20 Reasons To Be a 20-Mile Walker

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With our final two 3-Days coming up quickly in Dallas/Fort Worth and San Diego, the time is NOW to sign up for the 3-Day! If you’re new to our community, can’t walk the whole 60 miles or raise the whole $2300, or just want to dip your toe in the water…you can be a 20-Mile Walker. This one-day option of the 3-Day allows walkers to join us on Sunday and finish out the final 20 miles of the weekend with the rest of the 3-Day community, including our exciting Closing Ceremony.

It requires less training, less fundraising, but all the fun that you would experience on the full 3-Day journey. If you haven’t signed up yet, you still can at The3Day.org/20Mile

And if you need more convincing, here are 20 reasons why you should be a 20-Mile Walker…

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  1. It’s a welcome to the 3-Day family: If you haven’t participated in the 3-Day previously, walking a 20-Mile Walker is a great way to get a taste of the community. You will meet breast cancer survivors, those who have lost someone to breast cancer, and many people who have been directly aided by the work that Susan G. Komen does. It will be inspiring to say the least!
  2. It’s only one day: That’s not much of a commitment when you think of all the fun you’ll have and the difference you will make in the fight against breast cancer.
  3. You don’t even have to take the day off: 20-Mile Walkers join the event on Sunday, so even those traveling in from other cities can be back home by Sunday night in most cases. We know not everyone can take a day or two off to join us, so participating as a 20-Mile Walker is a great alternative to that.
  4. It’s a great way to get moving: If hitting the gym is getting boring, or you’re looking for a new way to stay active…walking 20 miles with us is a perfect idea! People of all fitness levels participate!
  5. Do something with your friends: This lower commitment option for participating in the 3-Day is a great way to gather friends or family together for a day of bonding.
  6. No need to camp: If sleeping outside isn’t your style, you don’t have to camp (but you can if you want to!). We have great hotel partners, so you can get a cozy night sleep before you take on those 20 miles.
  7. It’s an excuse to wear a tutu: There will be tutus abound on the 3-Day!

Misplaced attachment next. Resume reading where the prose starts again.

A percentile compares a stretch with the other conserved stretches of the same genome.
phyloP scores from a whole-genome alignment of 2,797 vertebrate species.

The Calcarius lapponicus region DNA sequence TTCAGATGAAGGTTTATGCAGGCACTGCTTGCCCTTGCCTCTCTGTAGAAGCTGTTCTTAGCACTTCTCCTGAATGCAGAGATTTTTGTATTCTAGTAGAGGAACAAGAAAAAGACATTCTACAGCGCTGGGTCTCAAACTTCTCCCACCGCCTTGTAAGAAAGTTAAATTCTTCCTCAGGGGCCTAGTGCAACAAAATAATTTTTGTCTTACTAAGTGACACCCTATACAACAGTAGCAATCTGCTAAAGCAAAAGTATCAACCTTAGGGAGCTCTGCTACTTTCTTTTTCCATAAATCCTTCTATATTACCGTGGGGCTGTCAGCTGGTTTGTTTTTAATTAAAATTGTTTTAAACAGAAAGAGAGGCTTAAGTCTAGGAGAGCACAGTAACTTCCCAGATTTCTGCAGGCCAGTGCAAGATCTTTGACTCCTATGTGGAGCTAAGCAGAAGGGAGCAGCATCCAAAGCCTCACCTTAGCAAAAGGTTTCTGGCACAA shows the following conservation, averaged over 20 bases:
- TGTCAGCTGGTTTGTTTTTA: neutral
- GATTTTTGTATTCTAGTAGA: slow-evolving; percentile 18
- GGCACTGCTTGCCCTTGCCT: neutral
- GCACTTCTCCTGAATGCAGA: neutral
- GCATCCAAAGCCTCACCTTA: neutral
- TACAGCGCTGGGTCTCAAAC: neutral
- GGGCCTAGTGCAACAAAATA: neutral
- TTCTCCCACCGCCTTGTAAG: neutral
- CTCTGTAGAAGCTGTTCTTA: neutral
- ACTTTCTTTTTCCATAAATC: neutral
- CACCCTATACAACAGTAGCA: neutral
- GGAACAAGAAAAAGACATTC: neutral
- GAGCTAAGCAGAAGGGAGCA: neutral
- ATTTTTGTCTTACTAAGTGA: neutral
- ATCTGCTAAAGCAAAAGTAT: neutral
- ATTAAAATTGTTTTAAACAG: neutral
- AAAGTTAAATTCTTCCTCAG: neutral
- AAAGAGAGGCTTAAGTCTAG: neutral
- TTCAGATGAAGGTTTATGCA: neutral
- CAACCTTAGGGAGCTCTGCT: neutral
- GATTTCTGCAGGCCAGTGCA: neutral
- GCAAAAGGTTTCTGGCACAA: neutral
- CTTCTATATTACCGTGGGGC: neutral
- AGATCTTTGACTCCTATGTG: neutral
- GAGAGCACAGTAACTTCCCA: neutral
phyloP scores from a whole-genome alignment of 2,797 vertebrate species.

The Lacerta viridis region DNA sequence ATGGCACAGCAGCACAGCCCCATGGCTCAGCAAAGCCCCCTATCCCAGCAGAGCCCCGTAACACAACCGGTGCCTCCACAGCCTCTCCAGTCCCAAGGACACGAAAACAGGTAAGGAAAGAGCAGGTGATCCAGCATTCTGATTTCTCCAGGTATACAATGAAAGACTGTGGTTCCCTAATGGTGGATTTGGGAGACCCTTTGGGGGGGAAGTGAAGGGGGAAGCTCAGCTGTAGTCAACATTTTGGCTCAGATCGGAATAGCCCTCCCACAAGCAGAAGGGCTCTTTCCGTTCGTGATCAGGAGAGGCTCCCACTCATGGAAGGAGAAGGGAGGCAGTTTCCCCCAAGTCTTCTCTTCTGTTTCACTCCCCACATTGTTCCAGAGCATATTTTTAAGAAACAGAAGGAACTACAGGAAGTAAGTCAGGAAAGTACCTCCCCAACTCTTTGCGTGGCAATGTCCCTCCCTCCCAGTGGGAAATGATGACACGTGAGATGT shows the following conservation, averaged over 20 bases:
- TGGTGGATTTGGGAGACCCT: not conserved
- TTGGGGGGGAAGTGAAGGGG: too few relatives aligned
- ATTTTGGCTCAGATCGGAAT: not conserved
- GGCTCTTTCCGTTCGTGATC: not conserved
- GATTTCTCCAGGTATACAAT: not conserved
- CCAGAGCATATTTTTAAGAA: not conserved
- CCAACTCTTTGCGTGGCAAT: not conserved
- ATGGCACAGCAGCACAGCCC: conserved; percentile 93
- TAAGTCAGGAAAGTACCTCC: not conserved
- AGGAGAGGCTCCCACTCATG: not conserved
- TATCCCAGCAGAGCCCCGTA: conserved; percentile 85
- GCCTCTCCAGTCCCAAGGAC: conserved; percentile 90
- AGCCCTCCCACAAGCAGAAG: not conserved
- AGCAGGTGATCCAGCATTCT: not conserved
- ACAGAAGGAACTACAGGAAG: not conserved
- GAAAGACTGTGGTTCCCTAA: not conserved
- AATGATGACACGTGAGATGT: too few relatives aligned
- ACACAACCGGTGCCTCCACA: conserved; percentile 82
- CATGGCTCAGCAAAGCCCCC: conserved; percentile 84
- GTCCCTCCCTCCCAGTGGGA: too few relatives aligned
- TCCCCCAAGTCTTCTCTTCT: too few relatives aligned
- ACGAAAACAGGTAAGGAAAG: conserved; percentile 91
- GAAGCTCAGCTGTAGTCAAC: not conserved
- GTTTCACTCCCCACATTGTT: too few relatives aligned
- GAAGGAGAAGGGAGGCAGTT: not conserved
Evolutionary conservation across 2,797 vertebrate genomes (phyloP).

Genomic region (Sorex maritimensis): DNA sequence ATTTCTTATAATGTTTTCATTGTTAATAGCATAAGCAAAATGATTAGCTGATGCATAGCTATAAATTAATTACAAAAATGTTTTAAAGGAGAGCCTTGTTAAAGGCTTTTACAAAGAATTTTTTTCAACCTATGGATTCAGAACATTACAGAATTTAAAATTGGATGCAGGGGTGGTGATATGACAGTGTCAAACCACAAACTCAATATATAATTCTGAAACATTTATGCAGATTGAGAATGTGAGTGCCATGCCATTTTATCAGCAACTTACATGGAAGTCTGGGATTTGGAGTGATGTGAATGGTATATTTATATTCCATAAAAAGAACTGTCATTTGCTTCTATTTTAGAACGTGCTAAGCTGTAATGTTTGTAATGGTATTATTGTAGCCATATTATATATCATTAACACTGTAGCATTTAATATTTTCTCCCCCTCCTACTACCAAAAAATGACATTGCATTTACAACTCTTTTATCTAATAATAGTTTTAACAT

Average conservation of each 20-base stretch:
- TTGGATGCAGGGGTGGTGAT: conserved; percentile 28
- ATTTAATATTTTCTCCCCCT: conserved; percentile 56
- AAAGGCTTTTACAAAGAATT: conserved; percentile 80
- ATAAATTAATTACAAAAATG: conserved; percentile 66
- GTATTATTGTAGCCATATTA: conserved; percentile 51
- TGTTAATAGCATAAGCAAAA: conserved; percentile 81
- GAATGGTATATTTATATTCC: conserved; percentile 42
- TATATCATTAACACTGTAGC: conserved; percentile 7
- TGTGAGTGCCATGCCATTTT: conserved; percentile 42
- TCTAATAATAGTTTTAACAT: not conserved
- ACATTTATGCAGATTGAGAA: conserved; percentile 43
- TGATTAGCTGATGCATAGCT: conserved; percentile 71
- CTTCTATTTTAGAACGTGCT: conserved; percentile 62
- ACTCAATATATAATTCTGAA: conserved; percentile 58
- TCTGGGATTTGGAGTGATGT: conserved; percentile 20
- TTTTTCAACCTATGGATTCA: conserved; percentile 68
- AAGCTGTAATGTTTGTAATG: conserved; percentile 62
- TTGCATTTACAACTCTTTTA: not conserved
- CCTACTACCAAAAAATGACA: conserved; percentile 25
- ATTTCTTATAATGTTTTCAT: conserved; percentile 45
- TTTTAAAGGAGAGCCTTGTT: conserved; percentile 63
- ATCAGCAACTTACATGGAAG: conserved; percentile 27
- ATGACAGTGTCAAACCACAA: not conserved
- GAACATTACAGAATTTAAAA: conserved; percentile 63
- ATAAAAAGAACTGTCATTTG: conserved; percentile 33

8. Or really any crazy outfit: We have everything from Santa to unicorns to dinosaurs walking on the 3-Day path!
  9. You get unlimited snack access: If you love string cheese, grapes, PB&J, rice krispie treats and all manner of snacks, there is no better excuse to eat your fill than to walk 20 miles.
  10. New friends will find you: No one is ever alone on the 3-Day so even if you sign up by yourself, you will make tons of new friends as you walk.
  11. And you might just keep them forever: Our 3-Day community stays close all year long via social media, local meet-ups and even snail mail. A friend made on the 3-Day is a friend for life.
  12. People cheer when you cross the street: Between our amazing Crew and local support, you will be supported and cheered on throughout your day-long walk. Many of our 3-Dayers say they even get sad on Monday when they cross the street and don’t hear those cheers.
  13. You will smile every step of the way: Yes, this is a 20-mile journey, but we promise it will be a fun one! 😊
  14. It’s a great way to see a new city: Lots of people travel in to participate in the 3-Day, so even if you don’t have a 3-Day in your hometown, you can still join up.
  15. Or learn more about your hometown: Even if the 3-Day is in your home city, chances are you haven’t seen every inch of the area. Walking the 3-Day will show you areas of your home you might never have seen otherwise! It will also give you an excuse to re-visit some of the famous landmarks around town.
  16. There’s a pink carpet finish line: Who doesn’t love a good glamour walk across a pink carpet?!
  17. And you’ll accomplish something few people do: Who else do you know that can say they walked 20 miles with their Sunday?
  18. You’ll attend the Closing Ceremony: This is the celebration of the 3-Day, and a truly inspiring and emotional experience that many people deem the highlight of their weekend.
  19. You’ll be making a difference: Komen has set a Bold Goal to decrease breast cancer deaths in the US by 50% by the year 2026. Every step you take is a step towards making that goal a reality.